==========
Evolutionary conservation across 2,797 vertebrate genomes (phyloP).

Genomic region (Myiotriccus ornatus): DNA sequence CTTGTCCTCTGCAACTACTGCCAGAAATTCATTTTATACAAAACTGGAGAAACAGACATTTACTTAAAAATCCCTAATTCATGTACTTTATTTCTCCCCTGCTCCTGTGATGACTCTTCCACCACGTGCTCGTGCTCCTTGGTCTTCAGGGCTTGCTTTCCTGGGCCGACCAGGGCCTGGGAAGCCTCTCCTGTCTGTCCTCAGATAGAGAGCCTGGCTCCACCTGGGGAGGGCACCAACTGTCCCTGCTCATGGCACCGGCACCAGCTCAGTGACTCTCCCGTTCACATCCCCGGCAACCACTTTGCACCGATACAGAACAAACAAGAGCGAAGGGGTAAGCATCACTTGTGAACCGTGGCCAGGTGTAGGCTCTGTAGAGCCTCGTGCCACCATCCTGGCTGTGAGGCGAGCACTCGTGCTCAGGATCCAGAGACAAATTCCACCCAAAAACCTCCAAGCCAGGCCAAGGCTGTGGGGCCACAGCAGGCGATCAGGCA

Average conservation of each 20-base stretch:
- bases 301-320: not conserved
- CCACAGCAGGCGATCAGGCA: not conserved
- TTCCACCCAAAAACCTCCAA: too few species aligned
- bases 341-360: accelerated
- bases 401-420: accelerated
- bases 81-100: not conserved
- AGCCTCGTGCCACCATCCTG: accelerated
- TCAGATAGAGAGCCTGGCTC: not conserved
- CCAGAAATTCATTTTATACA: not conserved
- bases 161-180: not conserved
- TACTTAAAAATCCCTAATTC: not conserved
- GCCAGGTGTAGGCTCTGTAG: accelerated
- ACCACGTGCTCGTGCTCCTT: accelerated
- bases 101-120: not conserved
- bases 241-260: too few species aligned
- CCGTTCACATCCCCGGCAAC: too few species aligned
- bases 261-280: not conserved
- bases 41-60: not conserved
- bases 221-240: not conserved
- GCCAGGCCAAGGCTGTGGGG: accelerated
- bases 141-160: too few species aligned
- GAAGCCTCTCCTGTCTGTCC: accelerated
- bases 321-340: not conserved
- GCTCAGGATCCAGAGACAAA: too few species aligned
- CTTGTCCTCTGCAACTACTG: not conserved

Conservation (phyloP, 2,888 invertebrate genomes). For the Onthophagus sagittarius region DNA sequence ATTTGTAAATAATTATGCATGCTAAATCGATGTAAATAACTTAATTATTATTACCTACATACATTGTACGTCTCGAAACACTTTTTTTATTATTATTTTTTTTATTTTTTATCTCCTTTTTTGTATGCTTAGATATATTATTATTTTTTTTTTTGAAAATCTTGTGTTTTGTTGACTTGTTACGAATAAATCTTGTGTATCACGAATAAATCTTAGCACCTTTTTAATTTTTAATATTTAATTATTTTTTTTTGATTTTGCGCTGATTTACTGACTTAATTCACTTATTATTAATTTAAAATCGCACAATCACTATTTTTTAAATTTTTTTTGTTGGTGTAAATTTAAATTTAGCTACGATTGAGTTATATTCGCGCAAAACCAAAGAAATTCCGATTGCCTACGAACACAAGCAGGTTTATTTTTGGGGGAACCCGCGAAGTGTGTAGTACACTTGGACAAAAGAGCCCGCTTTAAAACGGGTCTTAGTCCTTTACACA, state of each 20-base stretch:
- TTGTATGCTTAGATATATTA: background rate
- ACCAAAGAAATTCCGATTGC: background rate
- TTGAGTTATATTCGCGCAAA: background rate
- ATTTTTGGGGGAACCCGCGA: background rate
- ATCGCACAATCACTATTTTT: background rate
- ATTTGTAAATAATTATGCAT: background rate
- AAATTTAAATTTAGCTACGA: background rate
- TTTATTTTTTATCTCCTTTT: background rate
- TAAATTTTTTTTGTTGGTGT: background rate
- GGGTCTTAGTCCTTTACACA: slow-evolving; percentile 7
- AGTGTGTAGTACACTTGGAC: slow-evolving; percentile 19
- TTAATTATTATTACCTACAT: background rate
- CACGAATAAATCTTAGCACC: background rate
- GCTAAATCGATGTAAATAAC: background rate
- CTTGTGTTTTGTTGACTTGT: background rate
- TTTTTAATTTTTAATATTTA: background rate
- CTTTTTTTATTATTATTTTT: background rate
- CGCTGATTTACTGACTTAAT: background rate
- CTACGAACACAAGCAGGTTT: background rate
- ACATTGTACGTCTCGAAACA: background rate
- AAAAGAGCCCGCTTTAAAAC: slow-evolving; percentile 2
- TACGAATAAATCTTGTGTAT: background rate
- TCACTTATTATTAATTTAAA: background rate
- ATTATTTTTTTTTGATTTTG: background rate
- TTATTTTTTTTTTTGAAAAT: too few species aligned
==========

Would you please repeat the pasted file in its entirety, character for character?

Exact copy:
Evolutionary conservation across 2,797 vertebrate genomes (phyloP).

Genomic region (Myiotriccus ornatus): DNA sequence CTTGTCCTCTGCAACTACTGCCAGAAATTCATTTTATACAAAACTGGAGAAACAGACATTTACTTAAAAATCCCTAATTCATGTACTTTATTTCTCCCCTGCTCCTGTGATGACTCTTCCACCACGTGCTCGTGCTCCTTGGTCTTCAGGGCTTGCTTTCCTGGGCCGACCAGGGCCTGGGAAGCCTCTCCTGTCTGTCCTCAGATAGAGAGCCTGGCTCCACCTGGGGAGGGCACCAACTGTCCCTGCTCATGGCACCGGCACCAGCTCAGTGACTCTCCCGTTCACATCCCCGGCAACCACTTTGCACCGATACAGAACAAACAAGAGCGAAGGGGTAAGCATCACTTGTGAACCGTGGCCAGGTGTAGGCTCTGTAGAGCCTCGTGCCACCATCCTGGCTGTGAGGCGAGCACTCGTGCTCAGGATCCAGAGACAAATTCCACCCAAAAACCTCCAAGCCAGGCCAAGGCTGTGGGGCCACAGCAGGCGATCAGGCA

Average conservation of each 20-base stretch:
- bases 301-320: not conserved
- CCACAGCAGGCGATCAGGCA: not conserved
- TTCCACCCAAAAACCTCCAA: too few species aligned
- bases 341-360: accelerated
- bases 401-420: accelerated
- bases 81-100: not conserved
- AGCCTCGTGCCACCATCCTG: accelerated
- TCAGATAGAGAGCCTGGCTC: not conserved
- CCAGAAATTCATTTTATACA: not conserved
- bases 161-180: not conserved
- TACTTAAAAATCCCTAATTC: not conserved
- GCCAGGTGTAGGCTCTGTAG: accelerated
- ACCACGTGCTCGTGCTCCTT: accelerated
- bases 101-120: not conserved
- bases 241-260: too few species aligned
- CCGTTCACATCCCCGGCAAC: too few species aligned
- bases 261-280: not conserved
- bases 41-60: not conserved
- bases 221-240: not conserved
- GCCAGGCCAAGGCTGTGGGG: accelerated
- bases 141-160: too few species aligned
- GAAGCCTCTCCTGTCTGTCC: accelerated
- bases 321-340: not conserved
- GCTCAGGATCCAGAGACAAA: too few species aligned
- CTTGTCCTCTGCAACTACTG: not conserved

Conservation (phyloP, 2,888 invertebrate genomes). For the Onthophagus sagittarius region DNA sequence ATTTGTAAATAATTATGCATGCTAAATCGATGTAAATAACTTAATTATTATTACCTACATACATTGTACGTCTCGAAACACTTTTTTTATTATTATTTTTTTTATTTTTTATCTCCTTTTTTGTATGCTTAGATATATTATTATTTTTTTTTTTGAAAATCTTGTGTTTTGTTGACTTGTTACGAATAAATCTTGTGTATCACGAATAAATCTTAGCACCTTTTTAATTTTTAATATTTAATTATTTTTTTTTGATTTTGCGCTGATTTACTGACTTAATTCACTTATTATTAATTTAAAATCGCACAATCACTATTTTTTAAATTTTTTTTGTTGGTGTAAATTTAAATTTAGCTACGATTGAGTTATATTCGCGCAAAACCAAAGAAATTCCGATTGCCTACGAACACAAGCAGGTTTATTTTTGGGGGAACCCGCGAAGTGTGTAGTACACTTGGACAAAAGAGCCCGCTTTAAAACGGGTCTTAGTCCTTTACACA, state of each 20-base stretch:
- TTGTATGCTTAGATATATTA: background rate
- ACCAAAGAAATTCCGATTGC: background rate
- TTGAGTTATATTCGCGCAAA: background rate
- ATTTTTGGGGGAACCCGCGA: background rate
- ATCGCACAATCACTATTTTT: background rate
- ATTTGTAAATAATTATGCAT: background rate
- AAATTTAAATTTAGCTACGA: background rate
- TTTATTTTTTATCTCCTTTT: background rate
- TAAATTTTTTTTGTTGGTGT: background rate
- GGGTCTTAGTCCTTTACACA: slow-evolving; percentile 7
- AGTGTGTAGTACACTTGGAC: slow-evolving; percentile 19
- TTAATTATTATTACCTACAT: background rate
- CACGAATAAATCTTAGCACC: background rate
- GCTAAATCGATGTAAATAAC: background rate
- CTTGTGTTTTGTTGACTTGT: background rate
- TTTTTAATTTTTAATATTTA: background rate
- CTTTTTTTATTATTATTTTT: background rate
- CGCTGATTTACTGACTTAAT: background rate
- CTACGAACACAAGCAGGTTT: background rate
- ACATTGTACGTCTCGAAACA: background rate
- AAAAGAGCCCGCTTTAAAAC: slow-evolving; percentile 2
- TACGAATAAATCTTGTGTAT: background rate
- TCACTTATTATTAATTTAAA: background rate
- ATTATTTTTTTTTGATTTTG: background rate
- TTATTTTTTTTTTTGAAAAT: too few species aligned